"The races have been a great success in their respective communities, providing a significant boost to local merchants," said the health insurance company's Amy Miller. "They also were very effective at reinforcing the Priority Health brand. Unfortunately, current economic realities simply prohibit our continued investment in these races."
Archer GP cancelled
Britain's Archer Grand Prix, scheduled for April 19, has been cancelled due to a lack of sponsorship funds. Questions that had arisen about the financial security and future of the event have been answered with this announcement.
"Undoubtedly the recession has been a major factor, but not necessarily the only factor," said Stuart Benstead, who has been an organiser of the race during its 52-year history.
Benstead explained that government regulation may be part of the reason the popular event on the Premier Calendar has been cancelled for 2009.
"It is particularly galling that arrangements had already been put in place for Thames Valley Police (TVP) to provide a motor-cycle escort team and our relationship with them has been first class," he said. "Nevertheless, the costs of this escort, together with the road closure order, would have been easily the biggest proportion of the whole budget.
"It is understandable that TVP treats all sporting events on the highway in the same way," he continued.
"It is a huge pity, however, that British Cycling and the road running and horse trial governing bodies have failed to persuade the government to introduce new legislation for alternative self-regulation safety measures for such events. So major charity road runs as well as cycle events have been lost.
"In fact TVP officers have told us that they would welcome such legislation so that they can concentrate on their mainstream duties.
Like many events that require major safety measures to be taken, cost becomes the major concern, especially if sponsorship pickings are slim. "The cost across the country is colossal, and almost 100 per cent of other major cycle races needing a police escort and/or road closure are now drawing their major financial support from Regional Development Authorities (RDA) or local authorities," he said.
Benstead then applied that scenario to the area his event is held in. "There is no wonder that all [major races] are situated from Lincoln to the north of England, or in Wales and Scotland," he said. "The Chilterns base for the Archer GP is unlikely to be perceived as in need of business or tourism support through sports sponsorship.
"I find this almost complete reliance by cycle sport on government-controlled funding very worrying indeed, whereas most other sports do have a core commercial sponsor for their domestic programme," he added. "The international side of cycling is well funded and this is justified by its success. But the domestic side, from where most of the Olympic and world champions have emerged, is very vulnerable indeed.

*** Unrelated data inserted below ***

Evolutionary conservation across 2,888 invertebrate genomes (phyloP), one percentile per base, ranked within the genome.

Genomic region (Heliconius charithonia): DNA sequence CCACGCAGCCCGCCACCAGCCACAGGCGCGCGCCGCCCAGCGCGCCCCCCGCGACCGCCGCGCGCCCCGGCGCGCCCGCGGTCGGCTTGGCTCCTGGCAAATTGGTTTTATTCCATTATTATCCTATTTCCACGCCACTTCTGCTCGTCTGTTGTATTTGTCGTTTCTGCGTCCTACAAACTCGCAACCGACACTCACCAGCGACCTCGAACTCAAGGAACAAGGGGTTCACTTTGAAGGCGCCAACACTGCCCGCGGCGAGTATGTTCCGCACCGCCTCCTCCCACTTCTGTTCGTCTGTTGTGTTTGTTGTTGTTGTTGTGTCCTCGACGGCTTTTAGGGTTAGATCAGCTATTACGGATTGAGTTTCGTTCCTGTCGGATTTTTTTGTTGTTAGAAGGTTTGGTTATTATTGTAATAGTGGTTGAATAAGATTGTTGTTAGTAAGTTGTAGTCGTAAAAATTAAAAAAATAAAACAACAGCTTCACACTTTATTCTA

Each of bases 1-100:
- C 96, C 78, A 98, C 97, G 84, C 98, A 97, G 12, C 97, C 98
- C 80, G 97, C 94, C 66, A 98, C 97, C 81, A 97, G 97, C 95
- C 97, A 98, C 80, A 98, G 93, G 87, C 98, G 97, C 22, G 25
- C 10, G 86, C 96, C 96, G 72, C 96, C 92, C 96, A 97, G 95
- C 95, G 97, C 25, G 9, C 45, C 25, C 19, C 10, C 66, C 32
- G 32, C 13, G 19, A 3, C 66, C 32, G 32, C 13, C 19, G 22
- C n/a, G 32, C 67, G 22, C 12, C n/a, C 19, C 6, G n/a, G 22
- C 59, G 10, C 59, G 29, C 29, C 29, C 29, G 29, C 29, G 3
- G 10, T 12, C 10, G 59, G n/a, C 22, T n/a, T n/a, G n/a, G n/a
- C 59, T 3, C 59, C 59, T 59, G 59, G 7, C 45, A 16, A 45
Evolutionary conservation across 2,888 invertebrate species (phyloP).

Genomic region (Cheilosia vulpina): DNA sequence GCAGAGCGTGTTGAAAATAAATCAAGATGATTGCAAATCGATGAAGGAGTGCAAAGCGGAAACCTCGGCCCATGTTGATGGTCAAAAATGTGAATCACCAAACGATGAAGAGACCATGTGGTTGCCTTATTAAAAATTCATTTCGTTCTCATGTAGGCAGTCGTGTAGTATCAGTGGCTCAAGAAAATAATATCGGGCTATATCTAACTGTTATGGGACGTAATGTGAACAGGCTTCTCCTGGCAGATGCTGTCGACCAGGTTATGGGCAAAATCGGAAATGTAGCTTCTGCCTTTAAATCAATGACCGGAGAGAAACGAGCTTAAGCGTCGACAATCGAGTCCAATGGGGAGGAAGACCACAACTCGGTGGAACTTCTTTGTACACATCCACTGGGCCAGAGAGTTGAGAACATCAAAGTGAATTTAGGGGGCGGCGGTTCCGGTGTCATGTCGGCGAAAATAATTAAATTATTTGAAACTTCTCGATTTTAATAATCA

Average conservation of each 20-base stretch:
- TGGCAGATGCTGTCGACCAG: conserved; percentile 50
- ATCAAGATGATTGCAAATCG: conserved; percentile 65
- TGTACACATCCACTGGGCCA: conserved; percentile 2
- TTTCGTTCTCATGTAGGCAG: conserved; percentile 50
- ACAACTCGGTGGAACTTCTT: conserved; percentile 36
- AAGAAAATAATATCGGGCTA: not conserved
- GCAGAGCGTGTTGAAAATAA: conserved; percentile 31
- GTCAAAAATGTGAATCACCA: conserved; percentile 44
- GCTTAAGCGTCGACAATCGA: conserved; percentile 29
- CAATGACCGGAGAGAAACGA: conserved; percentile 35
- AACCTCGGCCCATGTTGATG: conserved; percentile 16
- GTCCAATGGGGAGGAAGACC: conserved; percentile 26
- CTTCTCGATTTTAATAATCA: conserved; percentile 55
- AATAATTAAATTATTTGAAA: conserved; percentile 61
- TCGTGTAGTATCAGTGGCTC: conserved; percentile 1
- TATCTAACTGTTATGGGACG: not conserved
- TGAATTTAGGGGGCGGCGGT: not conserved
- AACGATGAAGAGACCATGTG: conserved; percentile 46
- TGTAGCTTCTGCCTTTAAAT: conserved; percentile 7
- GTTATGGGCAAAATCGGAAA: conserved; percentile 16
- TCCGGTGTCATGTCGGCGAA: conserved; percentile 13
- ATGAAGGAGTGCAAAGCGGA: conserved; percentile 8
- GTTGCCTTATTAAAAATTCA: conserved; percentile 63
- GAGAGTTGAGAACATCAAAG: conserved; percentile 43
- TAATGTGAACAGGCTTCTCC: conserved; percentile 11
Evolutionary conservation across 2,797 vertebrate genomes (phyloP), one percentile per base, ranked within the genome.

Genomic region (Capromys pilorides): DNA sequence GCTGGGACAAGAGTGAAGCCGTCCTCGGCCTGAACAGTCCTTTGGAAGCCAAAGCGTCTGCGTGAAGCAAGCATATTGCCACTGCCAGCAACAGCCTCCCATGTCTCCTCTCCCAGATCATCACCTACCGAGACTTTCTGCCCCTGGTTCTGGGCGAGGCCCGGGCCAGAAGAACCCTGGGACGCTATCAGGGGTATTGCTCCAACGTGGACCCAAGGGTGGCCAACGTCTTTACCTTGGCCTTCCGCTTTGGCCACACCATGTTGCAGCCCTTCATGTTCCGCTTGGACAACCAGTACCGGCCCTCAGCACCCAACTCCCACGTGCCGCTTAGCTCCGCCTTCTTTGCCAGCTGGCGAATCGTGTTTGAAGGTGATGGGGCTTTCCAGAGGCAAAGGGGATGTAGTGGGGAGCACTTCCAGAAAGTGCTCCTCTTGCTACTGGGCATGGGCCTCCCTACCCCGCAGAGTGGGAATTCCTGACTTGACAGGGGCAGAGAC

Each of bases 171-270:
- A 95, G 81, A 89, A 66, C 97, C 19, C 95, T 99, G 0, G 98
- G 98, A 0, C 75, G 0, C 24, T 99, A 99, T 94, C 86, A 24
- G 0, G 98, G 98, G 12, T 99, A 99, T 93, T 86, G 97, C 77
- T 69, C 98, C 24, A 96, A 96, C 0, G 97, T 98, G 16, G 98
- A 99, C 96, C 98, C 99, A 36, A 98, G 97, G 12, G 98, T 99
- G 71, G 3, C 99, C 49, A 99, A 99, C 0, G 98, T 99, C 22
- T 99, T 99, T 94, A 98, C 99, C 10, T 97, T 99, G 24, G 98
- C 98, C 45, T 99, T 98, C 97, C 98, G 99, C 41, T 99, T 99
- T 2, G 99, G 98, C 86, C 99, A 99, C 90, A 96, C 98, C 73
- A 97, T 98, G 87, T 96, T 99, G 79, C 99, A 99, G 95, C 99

"We have approached a considerable range of companies without success, including a number within the cycle industry which has perhaps has not been hit so hard by the recession," said Benstead. "Some quote the cost of their sponsored teams, which presumably will now have the cost of having to go abroad that weekend for suitable quality racing."
Latest Procycling now on sale
The 2009 Season Preview issue (No. 122) of Procycling, the world's best road magazine, has gone on sale in the United Kingdom and will soon be available in the United States of America and the rest of the world. The headliners this month are Christian Vande Velde, who welcomes Procycling into his Chicago home to talk about his stunning 2008 season and explain why he thinks he can finish on the Tour de France podium in July, and a 30-page season preview section providing stats, dates and expert analysis of the biggest teams and races in the sport. Don't miss it if you want to find out which team's being sponsored by a "wardrobe lift", which first-year Saxo Bank rider has been tipped as the 2010 Tour winner, and much else besides.
There's a strong French theme to the interviews this month. Reunited at Quick Step, Sylvain Chavanel and Jerome Pineau quiz each other on the why and how of their move to the Belgian team. Procycling also heads to Française des Jeux boss Marc Madiot's home town to find out why he prepares his riders for the road season with a lot of cyclo-cross.
Procycling's Lance Armstrong series turns this issue to the 2001 Tour and the break out of nothing that almost cost the Texan overall victory. The main players on the rain-soaked stage to Pontarlier look back on a remarkable day that almost led to one of the race's biggest upsets ever. Bike test sees Frankie Andreu checking out the beautiful curves of Terry Dolan's Hercules Ultegra SL Max, plus there are interviews with Damiano Cunego, Philppe Gilbert and exclusive columns from Garmin's Dan Martin, Saxo Bank's Frank Hoj and Gianni "The Prince" Savio.
(Additional editorial assistance by Susan Westemeyer)
(All rights reserved/Copyright Future Publishing (Overseas) Limited 2009)